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How Southern Company Stock Has Done This Decade


Dec. 27 2019, Published 7:35 a.m. ET

This year has been special for regulated utility Southern Company (SO). Its stock has rallied more than 50% to all-time highs, beating broader markets. However, that’s just SO’s performance this year. Utility stocks generate healthy returns over long periods due to their stable dividends. How has it fared in the last decade?

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Southern Company stock’s performance in the last ten years

Including dividends, Southern Company has returned 203% in the last ten years, beating utilities. In comparison, the S&P 500 (SPY) has returned around 250% in the same period.

Southern Company, which primarily operates in Alabama and Georgia, serves more than 9 million customers. As it generates revenue from regulated operations, its earnings are relatively stable. Although Southern Company’s EPS have been flat for the last several years, its dividends have increased every year this decade. The utility paid dividends of $1.80 per share in 2010, and it is set to pay dividends of $2.46 per share this year, representing compound annual growth of 3% in the last ten years. Southern Company’s dividend yield is close to 4% and has always been higher than the industry average.

Top utility stocks in the last decade

Peer stock NextEra Energy (NEE) and water utility American Water Works (AWK) have outperformed SO in the last decade. Including dividends, they have returned 525% and 600%, respectively. Among peers, NextEra Energy is the biggest utility by market cap but offers the lowest yield. Its unmatchable renewables portfolio and extensive regulated operations have driven above-average earnings growth in the last few years. American Water Works operates in 46 US states and serves approximately 14 million customers.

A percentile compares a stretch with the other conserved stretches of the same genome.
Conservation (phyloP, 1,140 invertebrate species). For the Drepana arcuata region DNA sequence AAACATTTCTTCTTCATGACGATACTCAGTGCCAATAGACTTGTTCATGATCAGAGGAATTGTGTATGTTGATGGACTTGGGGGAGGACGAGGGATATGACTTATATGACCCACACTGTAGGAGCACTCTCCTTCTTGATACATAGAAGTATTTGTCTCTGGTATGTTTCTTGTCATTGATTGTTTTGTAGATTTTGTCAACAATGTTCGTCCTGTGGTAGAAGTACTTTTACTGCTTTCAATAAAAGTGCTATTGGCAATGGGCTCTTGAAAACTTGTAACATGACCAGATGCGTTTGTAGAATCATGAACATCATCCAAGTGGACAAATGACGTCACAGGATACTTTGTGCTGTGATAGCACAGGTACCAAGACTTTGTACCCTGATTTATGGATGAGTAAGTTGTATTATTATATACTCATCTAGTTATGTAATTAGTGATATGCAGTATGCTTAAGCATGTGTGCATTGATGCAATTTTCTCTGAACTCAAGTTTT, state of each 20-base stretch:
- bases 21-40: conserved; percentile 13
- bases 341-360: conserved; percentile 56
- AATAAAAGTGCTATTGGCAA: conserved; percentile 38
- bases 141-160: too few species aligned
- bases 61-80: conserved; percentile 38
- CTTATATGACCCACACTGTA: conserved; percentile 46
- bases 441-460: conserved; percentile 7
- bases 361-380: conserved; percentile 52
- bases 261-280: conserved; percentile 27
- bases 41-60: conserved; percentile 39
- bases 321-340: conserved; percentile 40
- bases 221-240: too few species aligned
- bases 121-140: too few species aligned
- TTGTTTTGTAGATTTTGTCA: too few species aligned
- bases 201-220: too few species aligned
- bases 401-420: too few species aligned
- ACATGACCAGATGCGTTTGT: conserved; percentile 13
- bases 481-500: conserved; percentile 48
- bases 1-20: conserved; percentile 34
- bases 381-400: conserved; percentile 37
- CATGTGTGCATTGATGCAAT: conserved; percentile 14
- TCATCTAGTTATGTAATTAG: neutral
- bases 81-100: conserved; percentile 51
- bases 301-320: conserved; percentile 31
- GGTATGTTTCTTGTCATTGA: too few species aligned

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Though these returns are strong, they have been dwarfed by the top gainers in other markets this decade. Netflix (NFLX) has returned more than 3,700%, while MarketAxess Holdings (MKTX) has returned about 2,770% in the last ten years. Investors generally perceive utilities as “widow-and-orphan” stocks, meaning they switch to these more stable defensives amid broad market uncertainties.

Southern Company stock going forward

Southern Company’s strong performance this year has placed it ahead of other utilities. SO has been looking expensive for the last few months, and any upside potential from its current price looks capped. Additionally, Southern Company’s Plant Vogtle could concern investors. The delayed nuclear power project still has a couple of years to go before starting operations, and could impact the utility’s performance if it faces more hiccups. Finally, whereas falling interest rates have boosted utility stocks this year, they might not be a factor next year.

Last week, Credit Suisse raised Southern Company’s target price from $60 to $64, implying flattish movement next year. Utility stocks have been strong this year. To learn more, read Are Utility Stocks Losing Sheen after a Steep Run in 2019?


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